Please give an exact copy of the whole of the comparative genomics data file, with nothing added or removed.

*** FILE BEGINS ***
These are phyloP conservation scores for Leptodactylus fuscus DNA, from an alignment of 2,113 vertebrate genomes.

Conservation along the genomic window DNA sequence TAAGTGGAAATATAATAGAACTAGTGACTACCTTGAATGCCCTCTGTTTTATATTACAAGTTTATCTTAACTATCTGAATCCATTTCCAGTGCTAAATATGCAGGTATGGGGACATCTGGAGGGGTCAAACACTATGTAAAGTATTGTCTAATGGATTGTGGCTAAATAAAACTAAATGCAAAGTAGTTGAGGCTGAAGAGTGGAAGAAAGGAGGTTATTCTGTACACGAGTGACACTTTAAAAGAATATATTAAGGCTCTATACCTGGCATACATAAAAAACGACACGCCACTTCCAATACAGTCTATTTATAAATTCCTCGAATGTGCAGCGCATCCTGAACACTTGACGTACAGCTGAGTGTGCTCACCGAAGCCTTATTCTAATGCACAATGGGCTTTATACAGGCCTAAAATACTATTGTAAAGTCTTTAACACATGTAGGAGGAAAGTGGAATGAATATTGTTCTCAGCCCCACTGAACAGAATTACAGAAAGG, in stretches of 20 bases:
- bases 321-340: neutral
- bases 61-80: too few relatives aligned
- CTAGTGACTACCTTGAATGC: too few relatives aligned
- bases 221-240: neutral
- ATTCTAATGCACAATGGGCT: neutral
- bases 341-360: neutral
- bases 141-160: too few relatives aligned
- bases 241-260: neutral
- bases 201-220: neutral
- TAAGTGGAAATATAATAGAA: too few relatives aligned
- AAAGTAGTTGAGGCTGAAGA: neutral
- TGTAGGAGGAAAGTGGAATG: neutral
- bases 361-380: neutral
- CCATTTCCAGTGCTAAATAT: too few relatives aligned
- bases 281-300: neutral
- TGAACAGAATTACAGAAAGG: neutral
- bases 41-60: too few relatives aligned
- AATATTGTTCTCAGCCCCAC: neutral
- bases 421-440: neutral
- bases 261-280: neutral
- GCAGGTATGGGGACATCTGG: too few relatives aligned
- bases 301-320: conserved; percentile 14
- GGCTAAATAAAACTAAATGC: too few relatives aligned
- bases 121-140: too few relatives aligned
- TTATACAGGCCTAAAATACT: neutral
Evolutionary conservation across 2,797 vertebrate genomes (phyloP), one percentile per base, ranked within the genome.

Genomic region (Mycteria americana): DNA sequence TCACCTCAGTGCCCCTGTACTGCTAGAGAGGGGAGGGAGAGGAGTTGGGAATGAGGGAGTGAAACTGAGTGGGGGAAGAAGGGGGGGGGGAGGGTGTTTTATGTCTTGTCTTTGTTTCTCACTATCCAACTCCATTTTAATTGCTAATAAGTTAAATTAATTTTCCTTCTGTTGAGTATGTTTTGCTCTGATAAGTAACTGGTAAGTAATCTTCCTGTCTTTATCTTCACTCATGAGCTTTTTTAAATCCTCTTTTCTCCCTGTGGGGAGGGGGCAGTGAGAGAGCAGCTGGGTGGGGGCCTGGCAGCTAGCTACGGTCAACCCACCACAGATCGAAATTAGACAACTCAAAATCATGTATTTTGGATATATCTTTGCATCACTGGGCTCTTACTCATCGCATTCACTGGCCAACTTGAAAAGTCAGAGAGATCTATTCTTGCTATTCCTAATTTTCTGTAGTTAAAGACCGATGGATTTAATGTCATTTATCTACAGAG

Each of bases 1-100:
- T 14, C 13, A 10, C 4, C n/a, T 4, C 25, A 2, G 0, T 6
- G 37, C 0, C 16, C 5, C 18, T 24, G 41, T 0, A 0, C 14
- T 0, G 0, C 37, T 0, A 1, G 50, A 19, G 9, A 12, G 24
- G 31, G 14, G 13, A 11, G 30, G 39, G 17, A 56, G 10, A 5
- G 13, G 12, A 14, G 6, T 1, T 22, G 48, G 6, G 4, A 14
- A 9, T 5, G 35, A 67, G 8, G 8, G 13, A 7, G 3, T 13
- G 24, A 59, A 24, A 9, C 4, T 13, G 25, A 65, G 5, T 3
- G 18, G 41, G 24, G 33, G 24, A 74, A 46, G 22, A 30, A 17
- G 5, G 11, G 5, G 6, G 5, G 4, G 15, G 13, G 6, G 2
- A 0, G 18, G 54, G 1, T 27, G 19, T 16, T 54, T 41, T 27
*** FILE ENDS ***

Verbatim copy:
These are phyloP conservation scores for Leptodactylus fuscus DNA, from an alignment of 2,113 vertebrate genomes.

Conservation along the genomic window DNA sequence TAAGTGGAAATATAATAGAACTAGTGACTACCTTGAATGCCCTCTGTTTTATATTACAAGTTTATCTTAACTATCTGAATCCATTTCCAGTGCTAAATATGCAGGTATGGGGACATCTGGAGGGGTCAAACACTATGTAAAGTATTGTCTAATGGATTGTGGCTAAATAAAACTAAATGCAAAGTAGTTGAGGCTGAAGAGTGGAAGAAAGGAGGTTATTCTGTACACGAGTGACACTTTAAAAGAATATATTAAGGCTCTATACCTGGCATACATAAAAAACGACACGCCACTTCCAATACAGTCTATTTATAAATTCCTCGAATGTGCAGCGCATCCTGAACACTTGACGTACAGCTGAGTGTGCTCACCGAAGCCTTATTCTAATGCACAATGGGCTTTATACAGGCCTAAAATACTATTGTAAAGTCTTTAACACATGTAGGAGGAAAGTGGAATGAATATTGTTCTCAGCCCCACTGAACAGAATTACAGAAAGG, in stretches of 20 bases:
- bases 321-340: neutral
- bases 61-80: too few relatives aligned
- CTAGTGACTACCTTGAATGC: too few relatives aligned
- bases 221-240: neutral
- ATTCTAATGCACAATGGGCT: neutral
- bases 341-360: neutral
- bases 141-160: too few relatives aligned
- bases 241-260: neutral
- bases 201-220: neutral
- TAAGTGGAAATATAATAGAA: too few relatives aligned
- AAAGTAGTTGAGGCTGAAGA: neutral
- TGTAGGAGGAAAGTGGAATG: neutral
- bases 361-380: neutral
- CCATTTCCAGTGCTAAATAT: too few relatives aligned
- bases 281-300: neutral
- TGAACAGAATTACAGAAAGG: neutral
- bases 41-60: too few relatives aligned
- AATATTGTTCTCAGCCCCAC: neutral
- bases 421-440: neutral
- bases 261-280: neutral
- GCAGGTATGGGGACATCTGG: too few relatives aligned
- bases 301-320: conserved; percentile 14
- GGCTAAATAAAACTAAATGC: too few relatives aligned
- bases 121-140: too few relatives aligned
- TTATACAGGCCTAAAATACT: neutral
Evolutionary conservation across 2,797 vertebrate genomes (phyloP), one percentile per base, ranked within the genome.

Genomic region (Mycteria americana): DNA sequence TCACCTCAGTGCCCCTGTACTGCTAGAGAGGGGAGGGAGAGGAGTTGGGAATGAGGGAGTGAAACTGAGTGGGGGAAGAAGGGGGGGGGGAGGGTGTTTTATGTCTTGTCTTTGTTTCTCACTATCCAACTCCATTTTAATTGCTAATAAGTTAAATTAATTTTCCTTCTGTTGAGTATGTTTTGCTCTGATAAGTAACTGGTAAGTAATCTTCCTGTCTTTATCTTCACTCATGAGCTTTTTTAAATCCTCTTTTCTCCCTGTGGGGAGGGGGCAGTGAGAGAGCAGCTGGGTGGGGGCCTGGCAGCTAGCTACGGTCAACCCACCACAGATCGAAATTAGACAACTCAAAATCATGTATTTTGGATATATCTTTGCATCACTGGGCTCTTACTCATCGCATTCACTGGCCAACTTGAAAAGTCAGAGAGATCTATTCTTGCTATTCCTAATTTTCTGTAGTTAAAGACCGATGGATTTAATGTCATTTATCTACAGAG

Each of bases 1-100:
- T 14, C 13, A 10, C 4, C n/a, T 4, C 25, A 2, G 0, T 6
- G 37, C 0, C 16, C 5, C 18, T 24, G 41, T 0, A 0, C 14
- T 0, G 0, C 37, T 0, A 1, G 50, A 19, G 9, A 12, G 24
- G 31, G 14, G 13, A 11, G 30, G 39, G 17, A 56, G 10, A 5
- G 13, G 12, A 14, G 6, T 1, T 22, G 48, G 6, G 4, A 14
- A 9, T 5, G 35, A 67, G 8, G 8, G 13, A 7, G 3, T 13
- G 24, A 59, A 24, A 9, C 4, T 13, G 25, A 65, G 5, T 3
- G 18, G 41, G 24, G 33, G 24, A 74, A 46, G 22, A 30, A 17
- G 5, G 11, G 5, G 6, G 5, G 4, G 15, G 13, G 6, G 2
- A 0, G 18, G 54, G 1, T 27, G 19, T 16, T 54, T 41, T 27